However, there are more opportunities, chances for every student voice to be actively engaged throughout their days in school and throughout their lives outside of school, too. Students can share their experiences and ideas throughout classroom curriculum as a matter of good teaching practice, and student voice can be infused throughout classroom management activities, processes, and outcomes too. Building leaders can create particular opportunities for students to teach teachers about technology and culture in ways that position student voice as especially vital for teachers. Teacher coaches can help teachers understand the frameworks for meaningful student involvement that I’ve developed, and parents can engage their children in critical conversations about learning, teaching, and leading education, as well as voting and politics. Youth leaders can teach students about the importance of learning while learning from students themselves, while politicians can actually engage young people about education.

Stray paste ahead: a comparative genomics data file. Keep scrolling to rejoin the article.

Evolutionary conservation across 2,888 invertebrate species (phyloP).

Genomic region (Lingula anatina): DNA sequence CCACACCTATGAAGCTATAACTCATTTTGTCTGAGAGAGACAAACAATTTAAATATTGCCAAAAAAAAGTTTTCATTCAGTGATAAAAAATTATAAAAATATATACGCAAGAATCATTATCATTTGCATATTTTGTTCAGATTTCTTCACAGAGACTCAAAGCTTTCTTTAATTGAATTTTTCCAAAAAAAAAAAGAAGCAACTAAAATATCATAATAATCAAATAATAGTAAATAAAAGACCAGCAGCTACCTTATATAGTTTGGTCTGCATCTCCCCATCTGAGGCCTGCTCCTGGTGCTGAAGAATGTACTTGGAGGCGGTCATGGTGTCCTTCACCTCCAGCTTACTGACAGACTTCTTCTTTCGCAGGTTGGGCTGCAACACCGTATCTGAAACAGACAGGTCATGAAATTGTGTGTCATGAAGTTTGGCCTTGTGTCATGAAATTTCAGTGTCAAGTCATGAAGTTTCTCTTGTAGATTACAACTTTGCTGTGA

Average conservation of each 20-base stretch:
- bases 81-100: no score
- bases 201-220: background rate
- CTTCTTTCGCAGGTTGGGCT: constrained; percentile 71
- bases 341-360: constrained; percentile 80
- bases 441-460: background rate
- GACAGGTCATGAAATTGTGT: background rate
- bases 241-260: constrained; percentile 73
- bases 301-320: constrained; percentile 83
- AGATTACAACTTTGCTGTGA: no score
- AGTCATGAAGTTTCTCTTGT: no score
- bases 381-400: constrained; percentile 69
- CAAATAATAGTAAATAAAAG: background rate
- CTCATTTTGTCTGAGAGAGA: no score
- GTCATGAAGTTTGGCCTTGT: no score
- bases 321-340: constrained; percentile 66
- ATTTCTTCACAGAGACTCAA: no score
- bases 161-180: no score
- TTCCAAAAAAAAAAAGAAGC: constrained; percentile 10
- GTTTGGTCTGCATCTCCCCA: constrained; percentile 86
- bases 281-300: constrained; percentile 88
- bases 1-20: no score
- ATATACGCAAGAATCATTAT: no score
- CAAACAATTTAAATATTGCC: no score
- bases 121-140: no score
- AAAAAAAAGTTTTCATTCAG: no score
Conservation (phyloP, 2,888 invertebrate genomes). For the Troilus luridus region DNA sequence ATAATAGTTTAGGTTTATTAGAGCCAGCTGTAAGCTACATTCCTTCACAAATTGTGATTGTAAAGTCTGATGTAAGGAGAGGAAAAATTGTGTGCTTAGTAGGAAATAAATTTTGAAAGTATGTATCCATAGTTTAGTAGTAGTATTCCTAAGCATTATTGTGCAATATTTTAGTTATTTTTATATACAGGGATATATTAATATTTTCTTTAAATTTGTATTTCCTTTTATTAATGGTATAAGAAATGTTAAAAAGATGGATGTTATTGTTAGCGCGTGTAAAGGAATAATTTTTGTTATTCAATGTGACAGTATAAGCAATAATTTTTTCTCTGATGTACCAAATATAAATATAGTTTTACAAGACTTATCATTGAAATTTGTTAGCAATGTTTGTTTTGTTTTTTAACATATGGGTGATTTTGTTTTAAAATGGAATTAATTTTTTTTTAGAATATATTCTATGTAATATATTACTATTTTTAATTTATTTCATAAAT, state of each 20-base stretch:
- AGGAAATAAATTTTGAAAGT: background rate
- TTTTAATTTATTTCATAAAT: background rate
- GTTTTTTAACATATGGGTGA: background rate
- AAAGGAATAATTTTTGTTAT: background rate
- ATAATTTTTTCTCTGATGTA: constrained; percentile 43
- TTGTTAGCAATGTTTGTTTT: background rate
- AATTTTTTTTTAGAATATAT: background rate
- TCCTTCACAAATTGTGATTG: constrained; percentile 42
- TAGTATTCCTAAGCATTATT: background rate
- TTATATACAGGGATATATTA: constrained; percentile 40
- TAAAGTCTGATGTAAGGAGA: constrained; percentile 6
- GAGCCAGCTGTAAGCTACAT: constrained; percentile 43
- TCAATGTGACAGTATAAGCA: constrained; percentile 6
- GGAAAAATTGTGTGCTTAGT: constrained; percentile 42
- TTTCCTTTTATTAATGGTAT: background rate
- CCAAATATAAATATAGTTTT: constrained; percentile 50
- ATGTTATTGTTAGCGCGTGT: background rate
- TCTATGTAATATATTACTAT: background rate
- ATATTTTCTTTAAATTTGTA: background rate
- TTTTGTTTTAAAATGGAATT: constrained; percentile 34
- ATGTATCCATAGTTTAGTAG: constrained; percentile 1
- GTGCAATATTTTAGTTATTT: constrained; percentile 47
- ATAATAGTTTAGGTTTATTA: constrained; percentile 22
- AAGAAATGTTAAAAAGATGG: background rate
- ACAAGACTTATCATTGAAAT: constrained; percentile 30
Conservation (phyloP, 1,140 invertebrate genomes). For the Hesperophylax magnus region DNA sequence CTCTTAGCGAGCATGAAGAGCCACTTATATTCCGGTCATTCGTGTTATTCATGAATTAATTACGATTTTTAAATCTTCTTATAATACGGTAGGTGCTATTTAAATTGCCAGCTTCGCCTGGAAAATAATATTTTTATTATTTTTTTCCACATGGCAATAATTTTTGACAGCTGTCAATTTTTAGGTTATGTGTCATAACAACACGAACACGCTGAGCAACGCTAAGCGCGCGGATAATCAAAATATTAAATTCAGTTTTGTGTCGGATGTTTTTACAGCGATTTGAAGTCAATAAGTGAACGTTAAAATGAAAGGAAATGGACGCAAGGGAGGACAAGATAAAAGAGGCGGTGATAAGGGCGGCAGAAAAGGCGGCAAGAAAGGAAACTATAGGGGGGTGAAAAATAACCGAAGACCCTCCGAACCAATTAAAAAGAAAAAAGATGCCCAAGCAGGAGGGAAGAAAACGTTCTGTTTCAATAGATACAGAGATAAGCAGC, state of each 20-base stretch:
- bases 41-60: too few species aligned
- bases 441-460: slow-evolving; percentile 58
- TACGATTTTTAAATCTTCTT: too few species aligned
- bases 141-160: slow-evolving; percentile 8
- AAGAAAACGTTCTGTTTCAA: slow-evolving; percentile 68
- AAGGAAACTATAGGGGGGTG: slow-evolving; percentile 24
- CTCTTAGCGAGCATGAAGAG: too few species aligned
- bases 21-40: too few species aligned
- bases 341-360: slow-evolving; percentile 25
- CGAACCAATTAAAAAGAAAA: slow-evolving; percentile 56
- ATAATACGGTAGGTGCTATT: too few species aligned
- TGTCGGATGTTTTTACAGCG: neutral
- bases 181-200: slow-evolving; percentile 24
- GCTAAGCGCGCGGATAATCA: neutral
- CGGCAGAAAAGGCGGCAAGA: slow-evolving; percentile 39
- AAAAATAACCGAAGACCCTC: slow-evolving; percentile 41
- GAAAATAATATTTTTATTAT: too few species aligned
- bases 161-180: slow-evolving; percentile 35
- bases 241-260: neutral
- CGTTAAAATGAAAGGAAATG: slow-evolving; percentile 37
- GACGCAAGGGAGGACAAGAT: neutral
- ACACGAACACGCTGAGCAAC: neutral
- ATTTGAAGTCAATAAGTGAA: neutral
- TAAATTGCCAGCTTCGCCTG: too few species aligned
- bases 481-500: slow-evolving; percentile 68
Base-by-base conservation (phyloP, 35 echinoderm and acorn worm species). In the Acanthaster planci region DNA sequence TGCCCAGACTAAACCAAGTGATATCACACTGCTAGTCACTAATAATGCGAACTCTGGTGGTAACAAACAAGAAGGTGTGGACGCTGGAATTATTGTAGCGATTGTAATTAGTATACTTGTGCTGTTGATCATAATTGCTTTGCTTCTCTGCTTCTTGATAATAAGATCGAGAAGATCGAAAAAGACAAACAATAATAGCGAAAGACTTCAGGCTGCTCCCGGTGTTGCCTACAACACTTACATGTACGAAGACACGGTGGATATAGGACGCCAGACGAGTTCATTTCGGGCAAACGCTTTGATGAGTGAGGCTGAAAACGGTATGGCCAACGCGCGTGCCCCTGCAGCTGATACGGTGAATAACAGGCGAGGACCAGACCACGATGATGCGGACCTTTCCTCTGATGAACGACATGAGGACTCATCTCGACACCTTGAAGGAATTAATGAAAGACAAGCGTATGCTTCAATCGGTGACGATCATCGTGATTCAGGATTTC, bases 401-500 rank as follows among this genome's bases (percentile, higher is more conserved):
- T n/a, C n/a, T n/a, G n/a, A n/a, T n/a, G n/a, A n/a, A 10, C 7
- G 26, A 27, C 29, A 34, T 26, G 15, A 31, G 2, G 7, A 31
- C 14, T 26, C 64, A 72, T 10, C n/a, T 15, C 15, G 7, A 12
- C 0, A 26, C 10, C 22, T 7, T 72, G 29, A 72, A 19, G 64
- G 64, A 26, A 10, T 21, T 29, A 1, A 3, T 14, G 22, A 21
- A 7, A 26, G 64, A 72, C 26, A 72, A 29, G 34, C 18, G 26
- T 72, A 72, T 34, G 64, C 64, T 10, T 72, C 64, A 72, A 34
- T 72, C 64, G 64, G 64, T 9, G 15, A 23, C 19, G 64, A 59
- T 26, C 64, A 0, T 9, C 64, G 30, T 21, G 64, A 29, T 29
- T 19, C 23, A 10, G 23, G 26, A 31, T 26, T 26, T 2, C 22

The opportunities for student voice are limitless because student voice itself is limitless. Are we ready to stop praising student voice, and to start engaging student voice in genuine and authentic ways instead?
Engaging students in roles normally reserved for educators, new opportunities for learning, analysis, and critical thinking emerge. Talking with students about the action they take is an important way to support their ability to make sense of what happens to them.
Putting language to experiences is a process we fine-tune over our lifetime, and through reflection we help students develop the skills they need to be successful educators.